Change of Emotion (COE)

At first angry about it's poorly aligned colour, the circle eventually found peace and self-acceptance. Unless you read right to left.

Please refer to FOL for assignment weighting and due date.

Change of Emotion (COE)

    This is a short single character pantomime acting scene with no dialogue. There must be a distinct change of emotion shown by the body and face within the scene. Try to select two emotions that contrast well with each other and focus on your key storytelling poses to establish them.

    Pick a simple context to explain a change of emotion as your starting point. Make sure the context allows for a sudden broad change of emotion.  For example; Your character gets a phone call with great news. Maybe they are relaxing until annoyed by a buzzing fly. Your character could be excitedly opening a gift that turns out to be deeply disappointing. Just keep your scenario simple so that it is generic and easy to understand. Remember that the goal is to show the emotion through the posing and facial expression not by context (no signs, subtitles or writing) Don't worry about getting the perfect idea: it's more important to pick your scene/emotions so you can get to work.

    Assume around 10-15 keys/breakdowns to show the whole idea - so expect approximately 3 hours work for each animation pass. The scene will be exactly 5 seconds (120 frames) Featured principles: Staging, Exaggeration, Posing (Solid Drawings), Appeal

Consider how staging supports the conveyed mood
Hand-in file parameters:
  • Movie file type must be .MOV  or .MP4
  • Either H.264 or MPEG4 compression
  • 1920 x 1080 resolution 
  • Animation controls, resolution gate hidden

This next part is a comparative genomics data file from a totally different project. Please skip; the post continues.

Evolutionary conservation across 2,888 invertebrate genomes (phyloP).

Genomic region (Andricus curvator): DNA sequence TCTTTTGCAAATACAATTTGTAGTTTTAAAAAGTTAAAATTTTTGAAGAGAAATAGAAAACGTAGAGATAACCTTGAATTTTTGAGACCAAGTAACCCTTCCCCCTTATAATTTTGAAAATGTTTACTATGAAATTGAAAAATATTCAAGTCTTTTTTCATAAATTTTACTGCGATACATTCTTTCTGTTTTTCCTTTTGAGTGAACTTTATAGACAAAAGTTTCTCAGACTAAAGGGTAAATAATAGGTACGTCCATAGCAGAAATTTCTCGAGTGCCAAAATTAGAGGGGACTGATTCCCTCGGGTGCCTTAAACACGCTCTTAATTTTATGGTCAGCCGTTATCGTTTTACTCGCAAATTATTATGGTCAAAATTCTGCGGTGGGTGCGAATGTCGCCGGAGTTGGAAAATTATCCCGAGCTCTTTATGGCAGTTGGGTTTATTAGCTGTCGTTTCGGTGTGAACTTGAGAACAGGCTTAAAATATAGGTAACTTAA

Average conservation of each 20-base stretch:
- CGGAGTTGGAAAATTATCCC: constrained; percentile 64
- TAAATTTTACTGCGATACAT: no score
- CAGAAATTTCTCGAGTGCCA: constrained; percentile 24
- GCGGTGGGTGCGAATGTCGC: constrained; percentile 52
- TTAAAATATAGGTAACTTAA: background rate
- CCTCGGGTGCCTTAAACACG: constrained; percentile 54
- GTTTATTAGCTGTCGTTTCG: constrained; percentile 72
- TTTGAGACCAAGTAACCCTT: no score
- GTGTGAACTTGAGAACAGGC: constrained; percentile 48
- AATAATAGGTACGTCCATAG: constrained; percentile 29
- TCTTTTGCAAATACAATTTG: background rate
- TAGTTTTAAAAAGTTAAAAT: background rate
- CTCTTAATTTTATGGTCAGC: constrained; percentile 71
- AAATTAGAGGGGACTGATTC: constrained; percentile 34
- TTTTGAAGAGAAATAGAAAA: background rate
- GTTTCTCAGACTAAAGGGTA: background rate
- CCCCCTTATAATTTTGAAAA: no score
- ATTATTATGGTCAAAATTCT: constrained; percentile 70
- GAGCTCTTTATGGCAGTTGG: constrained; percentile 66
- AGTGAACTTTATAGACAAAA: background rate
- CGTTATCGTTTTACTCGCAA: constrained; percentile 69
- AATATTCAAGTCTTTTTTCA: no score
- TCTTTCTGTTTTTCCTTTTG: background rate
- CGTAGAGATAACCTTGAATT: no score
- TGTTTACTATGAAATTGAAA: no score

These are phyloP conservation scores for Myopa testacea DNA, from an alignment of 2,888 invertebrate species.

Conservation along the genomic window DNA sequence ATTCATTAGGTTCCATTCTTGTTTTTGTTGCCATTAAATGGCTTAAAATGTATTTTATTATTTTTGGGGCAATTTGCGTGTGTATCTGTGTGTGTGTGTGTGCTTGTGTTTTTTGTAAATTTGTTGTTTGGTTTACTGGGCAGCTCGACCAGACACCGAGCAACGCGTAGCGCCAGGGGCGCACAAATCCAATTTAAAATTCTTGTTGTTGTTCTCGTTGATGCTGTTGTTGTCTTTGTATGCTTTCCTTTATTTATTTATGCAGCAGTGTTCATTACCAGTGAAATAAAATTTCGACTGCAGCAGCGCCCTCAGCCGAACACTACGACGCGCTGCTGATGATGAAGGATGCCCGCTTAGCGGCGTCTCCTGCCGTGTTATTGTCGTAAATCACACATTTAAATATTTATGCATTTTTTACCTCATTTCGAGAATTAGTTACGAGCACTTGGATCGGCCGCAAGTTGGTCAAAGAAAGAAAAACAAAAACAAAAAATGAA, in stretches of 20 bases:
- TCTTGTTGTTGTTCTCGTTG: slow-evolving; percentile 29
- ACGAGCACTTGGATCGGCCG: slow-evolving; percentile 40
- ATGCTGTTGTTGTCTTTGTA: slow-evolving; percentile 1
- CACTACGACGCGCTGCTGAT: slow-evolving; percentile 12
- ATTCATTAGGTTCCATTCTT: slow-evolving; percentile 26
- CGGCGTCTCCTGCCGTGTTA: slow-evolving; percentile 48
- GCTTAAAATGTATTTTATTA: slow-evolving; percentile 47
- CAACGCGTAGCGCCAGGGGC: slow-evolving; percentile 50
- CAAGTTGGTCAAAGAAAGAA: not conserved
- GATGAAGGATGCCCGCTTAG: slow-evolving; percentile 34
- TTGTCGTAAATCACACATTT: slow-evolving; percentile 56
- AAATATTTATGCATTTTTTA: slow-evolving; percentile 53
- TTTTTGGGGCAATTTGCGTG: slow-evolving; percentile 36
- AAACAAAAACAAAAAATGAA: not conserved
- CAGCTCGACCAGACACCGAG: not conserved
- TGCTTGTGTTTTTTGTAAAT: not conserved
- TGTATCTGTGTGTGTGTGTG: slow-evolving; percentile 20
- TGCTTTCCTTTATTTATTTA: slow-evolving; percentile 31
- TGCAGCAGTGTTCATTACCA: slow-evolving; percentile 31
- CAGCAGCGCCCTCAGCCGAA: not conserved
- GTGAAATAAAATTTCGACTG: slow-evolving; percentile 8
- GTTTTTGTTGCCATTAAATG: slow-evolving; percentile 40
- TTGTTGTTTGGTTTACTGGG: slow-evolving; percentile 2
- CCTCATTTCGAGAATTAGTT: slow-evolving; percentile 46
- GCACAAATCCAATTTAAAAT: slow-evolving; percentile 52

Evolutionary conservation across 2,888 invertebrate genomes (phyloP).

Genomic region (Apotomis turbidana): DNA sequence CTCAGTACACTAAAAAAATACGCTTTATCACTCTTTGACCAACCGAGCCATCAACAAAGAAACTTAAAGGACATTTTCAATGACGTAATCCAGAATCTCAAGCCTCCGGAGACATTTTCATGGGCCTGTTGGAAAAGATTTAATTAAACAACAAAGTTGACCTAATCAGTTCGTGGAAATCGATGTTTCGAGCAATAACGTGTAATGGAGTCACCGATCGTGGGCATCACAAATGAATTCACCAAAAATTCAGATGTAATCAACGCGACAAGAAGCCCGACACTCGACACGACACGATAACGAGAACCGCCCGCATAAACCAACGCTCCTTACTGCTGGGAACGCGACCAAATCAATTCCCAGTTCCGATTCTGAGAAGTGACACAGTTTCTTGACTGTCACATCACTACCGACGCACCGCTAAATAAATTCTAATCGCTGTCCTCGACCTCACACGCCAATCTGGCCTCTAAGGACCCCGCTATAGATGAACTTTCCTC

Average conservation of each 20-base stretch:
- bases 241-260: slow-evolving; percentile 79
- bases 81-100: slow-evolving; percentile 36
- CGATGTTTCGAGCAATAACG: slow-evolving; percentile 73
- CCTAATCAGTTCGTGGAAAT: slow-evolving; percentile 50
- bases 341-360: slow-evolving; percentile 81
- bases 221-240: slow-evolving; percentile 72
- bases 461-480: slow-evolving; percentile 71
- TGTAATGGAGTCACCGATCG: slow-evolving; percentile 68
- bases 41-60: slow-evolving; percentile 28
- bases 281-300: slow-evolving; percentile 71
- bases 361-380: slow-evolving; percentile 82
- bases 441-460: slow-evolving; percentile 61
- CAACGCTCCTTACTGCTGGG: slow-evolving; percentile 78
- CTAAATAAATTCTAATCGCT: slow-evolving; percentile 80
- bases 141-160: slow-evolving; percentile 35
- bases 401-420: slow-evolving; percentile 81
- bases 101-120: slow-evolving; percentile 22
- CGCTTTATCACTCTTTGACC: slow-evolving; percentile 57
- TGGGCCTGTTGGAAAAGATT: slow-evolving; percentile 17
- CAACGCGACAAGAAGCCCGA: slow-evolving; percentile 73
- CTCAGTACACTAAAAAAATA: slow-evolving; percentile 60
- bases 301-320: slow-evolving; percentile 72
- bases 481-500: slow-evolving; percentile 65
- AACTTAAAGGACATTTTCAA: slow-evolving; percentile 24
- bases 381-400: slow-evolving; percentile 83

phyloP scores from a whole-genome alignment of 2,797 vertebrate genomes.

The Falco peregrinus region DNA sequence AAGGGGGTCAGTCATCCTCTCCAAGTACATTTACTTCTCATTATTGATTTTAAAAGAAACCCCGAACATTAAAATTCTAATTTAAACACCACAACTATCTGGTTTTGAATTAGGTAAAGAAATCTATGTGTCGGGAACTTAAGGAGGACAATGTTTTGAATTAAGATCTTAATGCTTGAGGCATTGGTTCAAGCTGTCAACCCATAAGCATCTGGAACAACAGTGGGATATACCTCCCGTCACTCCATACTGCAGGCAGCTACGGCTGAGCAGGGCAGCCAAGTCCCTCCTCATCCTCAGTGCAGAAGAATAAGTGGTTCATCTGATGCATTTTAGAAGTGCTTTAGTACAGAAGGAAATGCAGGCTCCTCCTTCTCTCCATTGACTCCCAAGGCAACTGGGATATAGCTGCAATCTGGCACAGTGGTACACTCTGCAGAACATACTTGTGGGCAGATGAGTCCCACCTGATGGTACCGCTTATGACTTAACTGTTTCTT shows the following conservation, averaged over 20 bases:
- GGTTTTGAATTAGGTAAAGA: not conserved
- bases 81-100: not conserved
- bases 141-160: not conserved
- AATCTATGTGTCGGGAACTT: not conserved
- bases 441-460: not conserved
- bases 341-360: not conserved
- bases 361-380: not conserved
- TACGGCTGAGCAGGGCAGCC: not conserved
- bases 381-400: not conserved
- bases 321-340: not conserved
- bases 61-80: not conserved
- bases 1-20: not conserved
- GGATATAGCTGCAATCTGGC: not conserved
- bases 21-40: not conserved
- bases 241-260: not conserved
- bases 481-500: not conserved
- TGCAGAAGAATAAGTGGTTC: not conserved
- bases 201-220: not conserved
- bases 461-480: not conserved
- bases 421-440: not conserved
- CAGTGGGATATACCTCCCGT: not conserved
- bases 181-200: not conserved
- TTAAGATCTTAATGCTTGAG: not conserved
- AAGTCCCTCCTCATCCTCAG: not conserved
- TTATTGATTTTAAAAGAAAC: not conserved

• Frame counter (current frame) visible
  • File size must be less than <250 MB
  • File must be named as follows:
       <Your last name>_<Your first name>_<assignment code>.<file type>

What I'll be grading on this assignment:

- Staging/Tech/Docs (camera/layout, filename/format, requirements, planning and note-keeping)
- Posing (Silhouette, Balance, Line of Action, Asymmetry, Structure, Flow Lines, Rhythm)
- Timing and Mass (Ease In/Out, Changes in direction, Offset and Overlap)
- Polish (Arcs, In-betweens, detail, cycles of revision, organic movement, face, eyes, hands, feet, etc.)
- Feedback Applied? (Show work in progress, following direction and make revisions as requested)

Break it down and follow the stages.

Step 1 - Planning and first pass posing.

    For this, come up with context in a quick brainstorming session. Sketch out the idea, thinking about staging. Next, shoot some quick reference. Try to matching your reference camera as close as you can to your intended scene staging. Practice acting the scene out within the time limit and do a few 'takes'.

    Select your take (or takes) and trim them. Mark your key poses and breakdowns in the reference video and put it onto an image plane in Maya. Block in your scene in stepped mode with 10 min per pose, with  facial posing on the two most important poses.

You're ready for dailies.

Step 2 - Second pass posing, timing and adding the face

    Does the idea make sense? Do the emotions read clearly? This is where you may need to revise a couple of key poses or breakdowns based on feedback. Pay attention to your principles of posing (Silhouette, Line of Action, Balance, etc.) If you need to shoot supplemental reference or find additional supporting images, that's ok.  

    Once you have a second pass at your poses. Revise your timing and start adding additional breakdowns for offsets, overlap and follow through. Keep a tear off copy of your scene shot cam visible so you know what your audience will be seeing. 

    Get rough facial posing done for all your keys and breakdowns, with careful attention to the eyeline. 

    Time for a second review!

Step 3 - Third pass posing, refined timing and polishing.

    This is your third pass at posing, second look at timing. You should be adding in-betweens to refine arcs as well as some moving holds. Check out this handy guide on that topic: Moving Holds - by Keith Lango. Refine your facial performance, especially where the head is more stationary in frame.

Step 4 - Final Polish.  

    You're in the home stretch: focus on generating a polishing list that you can complete in 1 hour. Play-blast and repeat the process 2-3 times. Get as far as you can and get ready to submit. Check out this great list of tips: Polish - Most Common Animation Mistakes. by JD Haas

With diligent planning and efficient workflow, you'll be surprised how much you can done in a very short time frame. 

 - Dave